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White House: ‘We have made clear’ Brittney Griner is being ‘unjustly detained’

Biden officials spoke to athlete’s wife ‘in the last few days’

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White House National Security Adviser Jake Sullivan. (Screen capture via C-SPAN)

White House National Security Adviser Jake Sullivan said Tuesday he has spoken in the last few days with the wife of Brittney Griner as part of a larger effort within the Biden administration to secure the release of the lesbian basketball player in Russia whom supporters say is being unlawfully detained.

Sullivan made the comments speaking with reporters aboard Air Force One during President Biden’s trip to Europe in response to a question about efforts within the Biden administration to bring Griner home ahead of her expected trial in Russia.

“So first, Brittney Griner is wrongfully detained, unjustly detained, and we have made that clear as an official determination of the U.S. government,” Sullivan said. “Second, the Russian government should release her and allow her to be returned and reunited with her family and come home safe and sound.”

Sullivan added he — as well as Secretary of State Antony Blinken — have spoken with Griner’s wife Cherelle, to “convey our very deep sympathy, to convey that, you know, we just can’t even begin to imagine what the family must be going through, what Brittney — what Brittney must be going through.”

Griner, a professional basketball player for the Phoenix Mercury within the Women’s National Basketball Association, was detained in February by Russian Customs on allegations that cartridges of hashish oil were found in her luggage. Griner had gone to Russia to play with the Russian Premier League during the WNBA off-season.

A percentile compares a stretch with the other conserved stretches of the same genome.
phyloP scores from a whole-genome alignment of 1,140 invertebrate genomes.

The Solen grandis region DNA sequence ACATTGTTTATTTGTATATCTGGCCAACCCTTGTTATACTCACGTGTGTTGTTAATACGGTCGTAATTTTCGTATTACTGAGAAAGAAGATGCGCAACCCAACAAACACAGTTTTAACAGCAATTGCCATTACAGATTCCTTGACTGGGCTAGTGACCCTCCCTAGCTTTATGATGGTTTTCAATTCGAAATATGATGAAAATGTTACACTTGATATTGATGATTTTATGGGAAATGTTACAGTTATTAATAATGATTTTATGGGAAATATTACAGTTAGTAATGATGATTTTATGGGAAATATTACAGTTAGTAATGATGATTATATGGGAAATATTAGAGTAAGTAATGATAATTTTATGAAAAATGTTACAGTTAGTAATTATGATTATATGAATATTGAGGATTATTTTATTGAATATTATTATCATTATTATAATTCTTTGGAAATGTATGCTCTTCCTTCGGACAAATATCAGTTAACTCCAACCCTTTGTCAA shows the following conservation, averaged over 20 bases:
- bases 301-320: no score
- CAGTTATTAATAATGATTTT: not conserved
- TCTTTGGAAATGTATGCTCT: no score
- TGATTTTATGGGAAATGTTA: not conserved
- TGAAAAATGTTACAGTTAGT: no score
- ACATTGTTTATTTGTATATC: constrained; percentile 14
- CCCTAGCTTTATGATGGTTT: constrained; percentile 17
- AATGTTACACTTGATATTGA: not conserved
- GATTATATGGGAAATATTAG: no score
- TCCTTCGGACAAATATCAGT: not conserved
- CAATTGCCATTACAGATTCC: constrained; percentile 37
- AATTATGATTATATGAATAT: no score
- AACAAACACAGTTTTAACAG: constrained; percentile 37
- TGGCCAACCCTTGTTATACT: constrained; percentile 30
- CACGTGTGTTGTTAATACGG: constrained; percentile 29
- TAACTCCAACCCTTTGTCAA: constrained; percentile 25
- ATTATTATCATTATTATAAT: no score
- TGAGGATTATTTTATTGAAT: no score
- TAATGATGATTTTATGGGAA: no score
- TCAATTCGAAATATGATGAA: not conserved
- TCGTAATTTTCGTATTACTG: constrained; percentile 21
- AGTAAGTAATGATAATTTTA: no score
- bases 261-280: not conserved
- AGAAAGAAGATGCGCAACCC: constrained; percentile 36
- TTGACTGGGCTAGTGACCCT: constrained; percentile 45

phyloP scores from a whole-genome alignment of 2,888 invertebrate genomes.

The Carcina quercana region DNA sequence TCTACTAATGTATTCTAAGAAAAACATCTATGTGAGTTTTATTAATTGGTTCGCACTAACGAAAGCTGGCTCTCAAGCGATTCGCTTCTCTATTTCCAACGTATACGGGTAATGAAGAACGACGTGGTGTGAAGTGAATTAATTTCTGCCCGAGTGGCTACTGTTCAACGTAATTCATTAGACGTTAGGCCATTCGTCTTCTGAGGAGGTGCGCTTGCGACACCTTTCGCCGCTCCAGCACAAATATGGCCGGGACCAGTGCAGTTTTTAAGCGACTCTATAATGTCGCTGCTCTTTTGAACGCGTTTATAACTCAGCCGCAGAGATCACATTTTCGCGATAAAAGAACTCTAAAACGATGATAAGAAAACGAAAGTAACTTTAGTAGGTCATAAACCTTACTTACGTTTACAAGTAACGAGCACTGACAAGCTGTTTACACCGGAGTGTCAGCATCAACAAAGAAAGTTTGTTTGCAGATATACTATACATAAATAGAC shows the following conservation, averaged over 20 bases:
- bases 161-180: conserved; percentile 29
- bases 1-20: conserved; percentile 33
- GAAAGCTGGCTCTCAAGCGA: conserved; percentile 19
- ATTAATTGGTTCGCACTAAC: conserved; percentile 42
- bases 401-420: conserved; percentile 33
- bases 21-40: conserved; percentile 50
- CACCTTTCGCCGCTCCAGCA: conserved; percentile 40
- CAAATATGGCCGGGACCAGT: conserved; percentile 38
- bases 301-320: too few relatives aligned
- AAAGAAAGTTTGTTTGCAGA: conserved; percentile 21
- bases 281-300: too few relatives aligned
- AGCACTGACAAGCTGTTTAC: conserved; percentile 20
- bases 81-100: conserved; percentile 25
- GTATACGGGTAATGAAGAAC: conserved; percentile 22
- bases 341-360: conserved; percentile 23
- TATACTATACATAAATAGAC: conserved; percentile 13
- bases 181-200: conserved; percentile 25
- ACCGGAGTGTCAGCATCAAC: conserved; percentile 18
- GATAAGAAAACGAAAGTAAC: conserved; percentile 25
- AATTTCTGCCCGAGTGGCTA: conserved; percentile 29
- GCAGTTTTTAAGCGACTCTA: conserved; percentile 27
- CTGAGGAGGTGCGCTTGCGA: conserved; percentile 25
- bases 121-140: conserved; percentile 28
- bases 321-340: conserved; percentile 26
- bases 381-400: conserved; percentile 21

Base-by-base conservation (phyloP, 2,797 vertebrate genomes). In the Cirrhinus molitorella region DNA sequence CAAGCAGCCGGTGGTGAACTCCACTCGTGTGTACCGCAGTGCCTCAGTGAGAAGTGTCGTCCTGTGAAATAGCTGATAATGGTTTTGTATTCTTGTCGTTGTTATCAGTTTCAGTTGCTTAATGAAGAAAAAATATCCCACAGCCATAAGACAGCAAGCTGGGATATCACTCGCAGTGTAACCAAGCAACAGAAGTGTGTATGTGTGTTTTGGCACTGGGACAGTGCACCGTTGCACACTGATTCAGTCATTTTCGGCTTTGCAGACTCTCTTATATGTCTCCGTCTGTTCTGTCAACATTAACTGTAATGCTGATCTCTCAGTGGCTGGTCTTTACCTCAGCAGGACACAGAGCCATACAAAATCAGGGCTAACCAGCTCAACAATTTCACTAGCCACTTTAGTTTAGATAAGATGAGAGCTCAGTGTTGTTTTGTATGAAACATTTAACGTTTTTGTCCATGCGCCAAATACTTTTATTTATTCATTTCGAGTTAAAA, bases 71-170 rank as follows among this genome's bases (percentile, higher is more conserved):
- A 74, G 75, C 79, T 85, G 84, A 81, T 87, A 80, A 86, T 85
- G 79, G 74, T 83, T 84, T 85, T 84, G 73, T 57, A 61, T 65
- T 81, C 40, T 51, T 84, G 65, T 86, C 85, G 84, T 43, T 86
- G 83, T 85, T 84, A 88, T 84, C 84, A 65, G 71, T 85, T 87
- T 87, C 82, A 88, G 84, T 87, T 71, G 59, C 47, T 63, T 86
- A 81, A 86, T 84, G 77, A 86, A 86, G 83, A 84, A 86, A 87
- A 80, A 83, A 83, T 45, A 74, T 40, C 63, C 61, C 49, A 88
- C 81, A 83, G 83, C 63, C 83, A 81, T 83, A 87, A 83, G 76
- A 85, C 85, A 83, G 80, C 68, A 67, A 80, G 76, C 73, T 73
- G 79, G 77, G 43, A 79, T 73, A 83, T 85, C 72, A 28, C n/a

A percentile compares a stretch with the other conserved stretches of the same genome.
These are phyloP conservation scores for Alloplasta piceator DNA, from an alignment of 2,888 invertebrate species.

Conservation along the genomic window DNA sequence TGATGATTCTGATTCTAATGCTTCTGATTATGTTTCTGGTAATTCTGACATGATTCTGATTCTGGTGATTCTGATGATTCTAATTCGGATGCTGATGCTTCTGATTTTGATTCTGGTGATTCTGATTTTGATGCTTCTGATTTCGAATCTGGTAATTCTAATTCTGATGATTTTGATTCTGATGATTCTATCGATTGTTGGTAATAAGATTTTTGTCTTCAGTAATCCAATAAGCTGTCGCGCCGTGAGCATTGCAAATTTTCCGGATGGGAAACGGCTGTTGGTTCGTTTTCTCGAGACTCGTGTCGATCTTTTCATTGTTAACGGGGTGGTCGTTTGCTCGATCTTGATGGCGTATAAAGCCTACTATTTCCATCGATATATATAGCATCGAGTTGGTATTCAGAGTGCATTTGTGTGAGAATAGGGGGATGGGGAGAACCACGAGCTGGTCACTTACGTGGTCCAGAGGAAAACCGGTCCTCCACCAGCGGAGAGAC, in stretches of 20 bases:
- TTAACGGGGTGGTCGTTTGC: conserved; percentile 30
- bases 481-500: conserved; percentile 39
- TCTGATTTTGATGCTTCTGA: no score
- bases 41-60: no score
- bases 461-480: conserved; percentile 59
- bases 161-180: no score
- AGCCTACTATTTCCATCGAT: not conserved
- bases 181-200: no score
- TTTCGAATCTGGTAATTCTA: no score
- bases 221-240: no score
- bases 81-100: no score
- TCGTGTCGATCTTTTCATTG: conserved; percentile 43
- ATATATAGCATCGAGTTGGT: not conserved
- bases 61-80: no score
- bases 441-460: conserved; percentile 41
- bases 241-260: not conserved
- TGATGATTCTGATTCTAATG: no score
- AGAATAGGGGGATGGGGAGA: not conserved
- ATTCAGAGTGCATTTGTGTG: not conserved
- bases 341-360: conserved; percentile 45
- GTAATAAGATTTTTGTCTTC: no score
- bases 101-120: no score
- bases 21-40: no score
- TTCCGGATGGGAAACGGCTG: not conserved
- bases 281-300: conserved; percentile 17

Sullivan said the U.S. government “is actively engaged in trying to resolve this case and get Brittney home,” but added he’s constrained in what he could say because of confidentiality about the sensitive issue.

“But I will tell you it has the fullest attention of the president and every senior member of his national security and diplomatic team,” Sullivan said. “And we are actively working to find a resolution to this case, and will continue to do so without rest until we get Brittney safely home.”

The Biden administration, Sullivan added, is additionally working to return all unjustly detained Americans and hostages being held overseas,” including detainees in Iran, Afghanistan, Russia, Venezuela, and China.

The Washington Blade has placed a request with the State Department for a readout on Blinken’s role in the Biden administration’s talks with Griner.

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Pelosi hints at legislation to codify same-sex marriage rights

House Dems lay out plans following end to Roe

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impeachment, gay news, Washington Blade
House Speaker Nancy Pelosi hinted a legislation to codify same-sex marriage after the end to Roe v. Wade.

House Speaker Nancy Pelosi hinted at the possibility of legislation to codify the right of same-sex couples to marry, which many fear is in danger after the U.S. Supreme Court’s decision overturning Roe v. Wade, as part of an effort to secure “freedoms which Americans currently enjoy.”

Pelosi suggested such legislation could be in the works in a “Dear Colleague” letter on Monday to fellow members of the House Democratic caucus addressing plans for congressional action after the ruling last week in Dobbs v. Women’s Health Organization, which eliminated the right for women to access an abortion.

The concurrence of U.S. Associate Justice Clarence Thomas is a core component of the letter from Pelosi, who expressed consternation about his rejection of finding unenumerated rights under the 14th Amendment of the U.S. Constitution.

“It is still appalling to me that the Chief Justice of the Supreme Court would agree that a Constitutional right does not exist if it was not spelled out explicitly and in public when the 14th Amendment was ratified over 150 years ago,” Pelosi said. “While this extremist Supreme Court works to punish and control the American people, Democrats must continue our fight to expand freedom in America. Doing so is foundational to our oath of office and our fidelity to the Constitution.”

Thomas said in his concurring opinion he welcomes vehicles that would allow the court to revisit other major decisions, such as the Griswold decision guaranteeing the right to contraceptives; the Lawrence decision decriminalizing sodomy for same-sex couples and others; and the Obergefell decision legalizing same-sex marriage nationwide.

Although Pelosi doesn’t explicitly say she’ll introduce legislation on same-sex marriage, she brought up “access to contraception and in-vitro fertilization to marriage equality,” then added, “Legislation is being introduced to further codify freedoms which Americans currently enjoy. More information to follow.”